Ok. I've learnt something valuable today.
I didn't say that the main reaction would start with Cu(I). If Cu(I) disproportionates easily, then in the overall reaction Cu(II) would be produced even if you previously get the most negative Gibbs energy for an overall reaction with Cu(I) being produced (by checking the 8 reactions).
This is just Hess' law (now with ΔG°). The route Cu -> Cu(I) -> Cu(II) will have the same ΔG° as the route Cu -> Cu(II), so long as the reaction equation is the same, which it is.
I did a proof of this fact: that if Cu(I) disproportionates to Cu and Cu(II), it is guaranteed that you will get the most negative ΔG° for a reaction with Cu(II) being produced. You can say this because E°(Cu+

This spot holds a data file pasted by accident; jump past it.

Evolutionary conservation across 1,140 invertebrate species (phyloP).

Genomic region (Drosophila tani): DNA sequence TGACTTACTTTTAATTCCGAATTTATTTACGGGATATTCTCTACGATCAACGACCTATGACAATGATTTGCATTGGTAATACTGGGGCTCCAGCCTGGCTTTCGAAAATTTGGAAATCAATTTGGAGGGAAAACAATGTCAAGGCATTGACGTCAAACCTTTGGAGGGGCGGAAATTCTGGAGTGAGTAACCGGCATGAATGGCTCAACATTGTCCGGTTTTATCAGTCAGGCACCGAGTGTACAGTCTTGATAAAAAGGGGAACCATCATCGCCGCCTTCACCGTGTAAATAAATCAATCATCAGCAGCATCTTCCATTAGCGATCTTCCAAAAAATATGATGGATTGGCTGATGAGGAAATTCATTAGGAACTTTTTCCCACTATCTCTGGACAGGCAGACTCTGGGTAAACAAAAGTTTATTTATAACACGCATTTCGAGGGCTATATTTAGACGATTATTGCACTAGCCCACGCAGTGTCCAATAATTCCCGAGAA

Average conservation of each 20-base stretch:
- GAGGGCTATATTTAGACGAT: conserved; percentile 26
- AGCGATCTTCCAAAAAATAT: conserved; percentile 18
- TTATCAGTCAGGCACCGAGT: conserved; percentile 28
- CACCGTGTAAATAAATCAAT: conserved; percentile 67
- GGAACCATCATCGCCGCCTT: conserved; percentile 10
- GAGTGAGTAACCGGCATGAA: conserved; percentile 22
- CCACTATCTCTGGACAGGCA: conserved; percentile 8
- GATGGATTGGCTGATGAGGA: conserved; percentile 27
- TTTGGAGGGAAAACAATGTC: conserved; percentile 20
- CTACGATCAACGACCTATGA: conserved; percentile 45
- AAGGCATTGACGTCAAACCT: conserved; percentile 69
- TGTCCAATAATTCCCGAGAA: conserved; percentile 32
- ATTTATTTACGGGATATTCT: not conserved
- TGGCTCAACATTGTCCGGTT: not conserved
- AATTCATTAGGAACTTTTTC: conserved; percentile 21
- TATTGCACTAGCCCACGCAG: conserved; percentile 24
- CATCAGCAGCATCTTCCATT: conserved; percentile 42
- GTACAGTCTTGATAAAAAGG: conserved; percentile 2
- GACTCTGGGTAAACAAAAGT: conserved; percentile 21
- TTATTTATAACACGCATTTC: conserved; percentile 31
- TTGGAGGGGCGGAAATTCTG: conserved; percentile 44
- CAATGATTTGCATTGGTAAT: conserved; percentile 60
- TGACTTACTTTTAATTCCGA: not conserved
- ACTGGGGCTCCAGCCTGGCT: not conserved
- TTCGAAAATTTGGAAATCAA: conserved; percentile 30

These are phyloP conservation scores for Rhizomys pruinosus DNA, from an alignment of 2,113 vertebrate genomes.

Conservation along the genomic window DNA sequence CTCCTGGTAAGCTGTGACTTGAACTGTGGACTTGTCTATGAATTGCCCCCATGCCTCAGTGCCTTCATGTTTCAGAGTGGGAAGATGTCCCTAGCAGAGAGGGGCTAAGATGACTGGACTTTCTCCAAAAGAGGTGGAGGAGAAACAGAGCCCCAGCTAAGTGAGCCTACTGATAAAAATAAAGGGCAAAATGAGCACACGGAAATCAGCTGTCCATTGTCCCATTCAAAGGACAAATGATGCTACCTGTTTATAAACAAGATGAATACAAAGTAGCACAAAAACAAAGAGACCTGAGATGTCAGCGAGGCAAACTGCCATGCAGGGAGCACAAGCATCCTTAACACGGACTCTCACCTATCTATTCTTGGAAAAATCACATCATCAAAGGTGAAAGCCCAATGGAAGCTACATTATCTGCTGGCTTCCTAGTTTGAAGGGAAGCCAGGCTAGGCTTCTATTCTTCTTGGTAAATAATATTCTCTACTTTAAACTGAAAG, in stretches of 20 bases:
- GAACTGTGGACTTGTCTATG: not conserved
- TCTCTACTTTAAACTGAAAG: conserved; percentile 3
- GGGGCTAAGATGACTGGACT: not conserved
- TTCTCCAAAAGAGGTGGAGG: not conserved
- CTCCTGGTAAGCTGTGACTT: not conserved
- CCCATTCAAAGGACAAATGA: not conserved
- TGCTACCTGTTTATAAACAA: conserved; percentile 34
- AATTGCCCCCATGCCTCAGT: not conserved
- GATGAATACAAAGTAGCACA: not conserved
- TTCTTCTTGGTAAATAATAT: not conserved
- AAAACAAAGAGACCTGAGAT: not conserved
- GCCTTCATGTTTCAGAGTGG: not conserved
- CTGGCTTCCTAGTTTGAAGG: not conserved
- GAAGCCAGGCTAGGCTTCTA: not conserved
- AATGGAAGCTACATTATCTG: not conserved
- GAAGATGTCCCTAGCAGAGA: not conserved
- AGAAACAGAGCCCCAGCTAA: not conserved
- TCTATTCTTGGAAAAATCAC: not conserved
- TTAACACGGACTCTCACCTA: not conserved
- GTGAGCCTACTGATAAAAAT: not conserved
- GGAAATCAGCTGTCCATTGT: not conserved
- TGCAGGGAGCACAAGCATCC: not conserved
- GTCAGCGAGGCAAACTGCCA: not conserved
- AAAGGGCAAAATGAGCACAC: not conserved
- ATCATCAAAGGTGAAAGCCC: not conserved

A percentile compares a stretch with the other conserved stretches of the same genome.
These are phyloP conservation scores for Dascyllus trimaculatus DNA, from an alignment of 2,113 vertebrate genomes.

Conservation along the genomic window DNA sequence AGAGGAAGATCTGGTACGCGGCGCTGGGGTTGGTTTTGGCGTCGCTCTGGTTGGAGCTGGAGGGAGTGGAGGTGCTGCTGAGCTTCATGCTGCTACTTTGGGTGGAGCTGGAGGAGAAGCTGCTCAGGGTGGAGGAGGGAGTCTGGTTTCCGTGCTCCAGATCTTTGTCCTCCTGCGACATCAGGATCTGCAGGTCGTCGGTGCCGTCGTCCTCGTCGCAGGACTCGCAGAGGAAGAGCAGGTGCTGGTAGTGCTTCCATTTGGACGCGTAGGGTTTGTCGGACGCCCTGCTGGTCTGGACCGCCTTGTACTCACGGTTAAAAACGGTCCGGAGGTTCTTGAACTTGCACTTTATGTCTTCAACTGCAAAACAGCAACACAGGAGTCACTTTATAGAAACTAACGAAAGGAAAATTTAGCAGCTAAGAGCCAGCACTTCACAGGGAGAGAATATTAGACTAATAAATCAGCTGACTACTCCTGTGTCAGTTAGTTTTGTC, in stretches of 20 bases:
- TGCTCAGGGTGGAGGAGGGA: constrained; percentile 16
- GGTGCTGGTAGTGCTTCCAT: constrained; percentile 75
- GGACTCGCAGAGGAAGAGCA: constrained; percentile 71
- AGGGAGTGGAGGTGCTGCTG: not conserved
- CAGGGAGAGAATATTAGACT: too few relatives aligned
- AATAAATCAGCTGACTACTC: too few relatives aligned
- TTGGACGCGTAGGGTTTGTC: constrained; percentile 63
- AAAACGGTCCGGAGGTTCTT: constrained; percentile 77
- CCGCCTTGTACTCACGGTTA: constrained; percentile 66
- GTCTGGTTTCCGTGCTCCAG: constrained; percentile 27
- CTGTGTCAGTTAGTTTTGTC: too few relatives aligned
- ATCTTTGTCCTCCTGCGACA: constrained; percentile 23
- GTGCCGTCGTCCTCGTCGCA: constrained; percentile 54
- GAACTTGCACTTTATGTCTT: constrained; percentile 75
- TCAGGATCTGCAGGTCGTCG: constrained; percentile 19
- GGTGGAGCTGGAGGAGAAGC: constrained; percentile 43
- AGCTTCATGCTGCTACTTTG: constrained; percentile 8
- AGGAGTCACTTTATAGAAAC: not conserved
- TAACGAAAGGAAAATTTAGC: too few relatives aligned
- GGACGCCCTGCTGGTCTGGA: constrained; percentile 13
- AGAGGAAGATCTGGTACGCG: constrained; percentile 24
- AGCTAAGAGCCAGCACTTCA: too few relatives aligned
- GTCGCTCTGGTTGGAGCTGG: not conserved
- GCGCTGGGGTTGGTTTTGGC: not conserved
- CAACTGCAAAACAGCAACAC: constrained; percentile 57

) etc. But that's just mathematical semantics. If Cu+
is unstable and disproportionates to form Cu(II), it's not hard to predict that Cu will go straight to Cu(II).
Edit: It should be noticed that we have treated the reduced species as needing to have the same stoichiometric coefficient for us to compare fairly between values of ΔG°, but the oxidized species then does not have the same stoichiometric coefficient from reaction to reaction as we compare ΔG°. Why the reason for this asymmetry?